Outside of music, TrOyman has done it all, working at Burger King, K.F.C., being a bartender, a server, and working wedding receptions, to name a few of those jobs. He worked for Adidas and made a song dedicated to them called ‘Miii A.D.I.D.A.S.,’ even managing to get Hip-Hop legend D.M.C. on the remix. He hoped it would get him a push through the company, but it didn’t.

A long journey in music

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When Troy was sixteen-years-old, he made a song called ‘Anything,’ which ended up allowing him to do Wild Out Wednesdays at BET’s 106 & Park at a very young age. He took first place, making it one of the more notable things he’d done in his career from the jump. Not long after that, MTV named him Atlanta’s best independent artist. For many, these experiences could lead to complacency, but TrOyMan knew it was just the beginning of a challenging, uphill journey. He also says that the experience at BET helped him later on with Rhythm + Flow, in terms of being around cameras.

One of the standout moments from TrOyMan on Rhythm + Flow and arguably on the show, in general, is his performance of ‘Streetlight’. It was one of his songs that ended up on the show’s soundtrack and is a fan favorite amongst his discography.

A lot of music he released before this new streaming era doesn’t appear on digital streaming platforms. In 2017 after the passing of his mother, he put out a project called APRIL (which stands for A Period Realising Infinite Life). It consists of fourteen tracks, and there are no other artists who make guest appearances on it. Troy says the LP is him “climbing out of depression” that followed his mother’s death, which led to suicide attempts. The follow-up to that is his EP Insomniac, which dropped earlier this year. This one does boast features. Fellow Rhythm + Flow contestant Londyyn B appears on ‘Blessings’, which Troy admits his manager from Miami told him to make so she could “shake her ass” to it. His manager also suggested that Londynn appears on the song. He credits the music to the notion that everything you make doesn’t have to be lyrical, an essential piece of information that some don’t acknowledge their entire career. The winner of the show D Smoke and judge T.I. also appear on the next track, ‘Rapido’. After the show, TrOyMan has kept in touch with the King of the South and considers him somewhat of a mentor.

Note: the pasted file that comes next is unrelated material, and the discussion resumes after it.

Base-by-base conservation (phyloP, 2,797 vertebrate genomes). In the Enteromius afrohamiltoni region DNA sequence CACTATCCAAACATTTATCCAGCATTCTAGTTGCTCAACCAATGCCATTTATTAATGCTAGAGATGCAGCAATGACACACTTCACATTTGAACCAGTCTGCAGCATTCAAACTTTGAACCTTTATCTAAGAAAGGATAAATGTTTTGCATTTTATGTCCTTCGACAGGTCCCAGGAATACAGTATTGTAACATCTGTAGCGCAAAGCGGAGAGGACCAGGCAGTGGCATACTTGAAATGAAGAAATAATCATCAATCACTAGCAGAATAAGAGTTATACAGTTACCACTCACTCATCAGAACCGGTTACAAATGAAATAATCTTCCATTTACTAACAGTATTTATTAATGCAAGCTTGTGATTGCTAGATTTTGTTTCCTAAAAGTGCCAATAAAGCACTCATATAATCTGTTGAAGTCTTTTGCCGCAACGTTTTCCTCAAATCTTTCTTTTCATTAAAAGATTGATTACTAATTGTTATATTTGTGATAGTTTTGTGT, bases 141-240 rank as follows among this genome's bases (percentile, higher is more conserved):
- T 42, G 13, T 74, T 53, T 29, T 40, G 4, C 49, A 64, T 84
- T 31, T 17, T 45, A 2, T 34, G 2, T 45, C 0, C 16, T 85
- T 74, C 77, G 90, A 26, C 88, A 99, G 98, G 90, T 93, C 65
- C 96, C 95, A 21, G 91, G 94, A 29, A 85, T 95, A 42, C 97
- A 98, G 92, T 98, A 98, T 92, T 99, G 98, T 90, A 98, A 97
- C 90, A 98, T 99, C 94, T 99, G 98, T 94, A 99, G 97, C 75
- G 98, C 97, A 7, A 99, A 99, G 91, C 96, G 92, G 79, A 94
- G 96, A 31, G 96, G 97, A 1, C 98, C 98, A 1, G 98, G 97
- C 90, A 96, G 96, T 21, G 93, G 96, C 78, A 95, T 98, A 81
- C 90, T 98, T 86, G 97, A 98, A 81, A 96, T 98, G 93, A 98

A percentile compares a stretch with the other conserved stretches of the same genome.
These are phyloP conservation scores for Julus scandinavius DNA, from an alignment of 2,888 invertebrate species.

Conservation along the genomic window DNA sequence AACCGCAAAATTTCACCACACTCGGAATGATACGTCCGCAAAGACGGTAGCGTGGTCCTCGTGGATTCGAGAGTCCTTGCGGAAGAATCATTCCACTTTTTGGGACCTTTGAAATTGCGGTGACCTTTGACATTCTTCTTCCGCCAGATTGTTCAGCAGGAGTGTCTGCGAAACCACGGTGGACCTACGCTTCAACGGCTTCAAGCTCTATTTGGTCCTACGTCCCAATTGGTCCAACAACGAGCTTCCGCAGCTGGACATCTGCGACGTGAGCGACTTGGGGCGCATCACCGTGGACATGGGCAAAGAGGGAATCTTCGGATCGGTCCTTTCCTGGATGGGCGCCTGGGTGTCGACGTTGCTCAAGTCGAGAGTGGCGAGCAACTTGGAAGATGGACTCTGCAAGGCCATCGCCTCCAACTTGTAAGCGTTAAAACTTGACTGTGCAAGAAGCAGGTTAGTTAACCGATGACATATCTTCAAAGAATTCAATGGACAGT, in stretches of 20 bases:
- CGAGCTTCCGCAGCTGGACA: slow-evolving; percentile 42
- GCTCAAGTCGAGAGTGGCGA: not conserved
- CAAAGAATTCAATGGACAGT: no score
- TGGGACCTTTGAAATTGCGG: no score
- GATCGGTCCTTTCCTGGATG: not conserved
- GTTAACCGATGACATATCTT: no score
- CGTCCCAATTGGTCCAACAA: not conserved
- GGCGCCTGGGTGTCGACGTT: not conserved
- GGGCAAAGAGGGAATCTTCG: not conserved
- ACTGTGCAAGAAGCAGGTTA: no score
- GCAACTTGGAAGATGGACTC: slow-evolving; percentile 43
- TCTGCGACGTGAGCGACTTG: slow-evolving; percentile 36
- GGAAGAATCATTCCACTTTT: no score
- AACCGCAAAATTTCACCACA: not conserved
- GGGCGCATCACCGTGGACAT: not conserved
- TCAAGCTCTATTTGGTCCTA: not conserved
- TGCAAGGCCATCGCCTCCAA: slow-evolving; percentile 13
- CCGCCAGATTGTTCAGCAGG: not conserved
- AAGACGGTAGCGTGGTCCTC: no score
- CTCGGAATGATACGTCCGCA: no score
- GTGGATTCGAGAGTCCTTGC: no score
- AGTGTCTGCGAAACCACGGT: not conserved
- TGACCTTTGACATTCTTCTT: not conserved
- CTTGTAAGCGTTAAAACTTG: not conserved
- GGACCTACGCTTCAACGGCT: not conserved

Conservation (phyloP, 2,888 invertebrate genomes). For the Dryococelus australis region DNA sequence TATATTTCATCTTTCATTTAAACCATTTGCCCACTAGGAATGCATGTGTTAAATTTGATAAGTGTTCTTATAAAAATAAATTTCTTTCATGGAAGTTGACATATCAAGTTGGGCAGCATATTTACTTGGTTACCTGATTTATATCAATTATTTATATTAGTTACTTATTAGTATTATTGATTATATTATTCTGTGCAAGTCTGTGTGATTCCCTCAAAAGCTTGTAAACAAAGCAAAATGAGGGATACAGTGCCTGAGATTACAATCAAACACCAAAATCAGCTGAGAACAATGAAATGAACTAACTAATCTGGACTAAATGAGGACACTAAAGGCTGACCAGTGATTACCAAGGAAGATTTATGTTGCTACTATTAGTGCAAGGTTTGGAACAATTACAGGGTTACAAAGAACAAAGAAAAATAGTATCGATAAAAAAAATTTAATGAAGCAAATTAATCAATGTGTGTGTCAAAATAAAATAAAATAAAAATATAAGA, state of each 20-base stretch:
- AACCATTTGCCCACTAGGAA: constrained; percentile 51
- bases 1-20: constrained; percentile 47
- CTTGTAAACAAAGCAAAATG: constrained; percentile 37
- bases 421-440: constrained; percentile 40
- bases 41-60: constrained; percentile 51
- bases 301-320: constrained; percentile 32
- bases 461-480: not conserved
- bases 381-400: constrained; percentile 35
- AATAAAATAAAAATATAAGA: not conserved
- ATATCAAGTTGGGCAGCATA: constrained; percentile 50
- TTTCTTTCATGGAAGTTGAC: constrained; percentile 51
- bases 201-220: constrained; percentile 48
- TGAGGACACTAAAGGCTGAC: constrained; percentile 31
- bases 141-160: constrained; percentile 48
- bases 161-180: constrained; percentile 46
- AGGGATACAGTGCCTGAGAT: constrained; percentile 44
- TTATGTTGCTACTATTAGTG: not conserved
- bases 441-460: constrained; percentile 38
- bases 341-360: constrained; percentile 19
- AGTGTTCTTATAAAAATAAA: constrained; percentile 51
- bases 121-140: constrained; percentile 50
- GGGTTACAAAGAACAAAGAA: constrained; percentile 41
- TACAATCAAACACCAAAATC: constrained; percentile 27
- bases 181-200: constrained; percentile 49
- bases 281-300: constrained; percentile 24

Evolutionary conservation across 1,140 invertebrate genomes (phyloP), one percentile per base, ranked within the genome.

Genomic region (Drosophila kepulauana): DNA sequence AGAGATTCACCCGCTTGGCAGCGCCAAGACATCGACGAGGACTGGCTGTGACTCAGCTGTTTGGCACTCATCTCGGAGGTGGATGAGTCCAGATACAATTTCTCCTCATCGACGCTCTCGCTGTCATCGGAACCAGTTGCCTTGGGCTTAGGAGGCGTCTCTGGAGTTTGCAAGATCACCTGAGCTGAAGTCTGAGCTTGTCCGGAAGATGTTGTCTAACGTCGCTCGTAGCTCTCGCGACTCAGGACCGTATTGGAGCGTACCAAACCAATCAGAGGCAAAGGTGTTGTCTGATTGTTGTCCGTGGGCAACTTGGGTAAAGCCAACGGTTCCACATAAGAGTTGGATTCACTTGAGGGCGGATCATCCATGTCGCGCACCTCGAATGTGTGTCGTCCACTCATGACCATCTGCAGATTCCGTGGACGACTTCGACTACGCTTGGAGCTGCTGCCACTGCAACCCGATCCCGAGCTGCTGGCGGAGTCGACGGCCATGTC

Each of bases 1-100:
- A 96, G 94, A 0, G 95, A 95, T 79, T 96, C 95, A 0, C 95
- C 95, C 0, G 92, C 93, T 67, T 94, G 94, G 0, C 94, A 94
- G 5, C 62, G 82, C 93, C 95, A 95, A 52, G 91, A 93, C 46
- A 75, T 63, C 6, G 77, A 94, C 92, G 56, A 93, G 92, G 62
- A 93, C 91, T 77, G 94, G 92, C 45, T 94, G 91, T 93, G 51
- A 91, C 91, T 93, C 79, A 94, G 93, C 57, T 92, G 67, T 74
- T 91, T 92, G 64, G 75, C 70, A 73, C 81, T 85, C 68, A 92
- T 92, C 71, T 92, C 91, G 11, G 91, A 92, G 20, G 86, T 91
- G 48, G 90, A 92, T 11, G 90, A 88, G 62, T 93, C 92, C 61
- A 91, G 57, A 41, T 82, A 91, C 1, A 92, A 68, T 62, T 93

The future

With his career only surging, TrOyMan says that he would love to work with J.I.D., J. Cole, Jon Bellion, Big K.R.I.T., Kendrick Lamar, and Beyoncé in the future. He’s also supposedly working on a full-length project with Tay Keith, who produced ‘Streetlight’ amongst other things for him.

TrOyMan’s time in the show showed that he had the ability to grow steadily, which was even acknowledged by the judges. Many viewers note that they didn’t start taking notice of the rapper until he did the music video for ‘Again’ and until he performed ‘Streetlight,’ proving his ability to be a dark horse and capture the imagination of the people at a moment’s notice. If the weeks that he was on the show are any indicator, then the next few years of TrOyMan’s career will see him gain fans at a steady rate, and the future is very bright for him.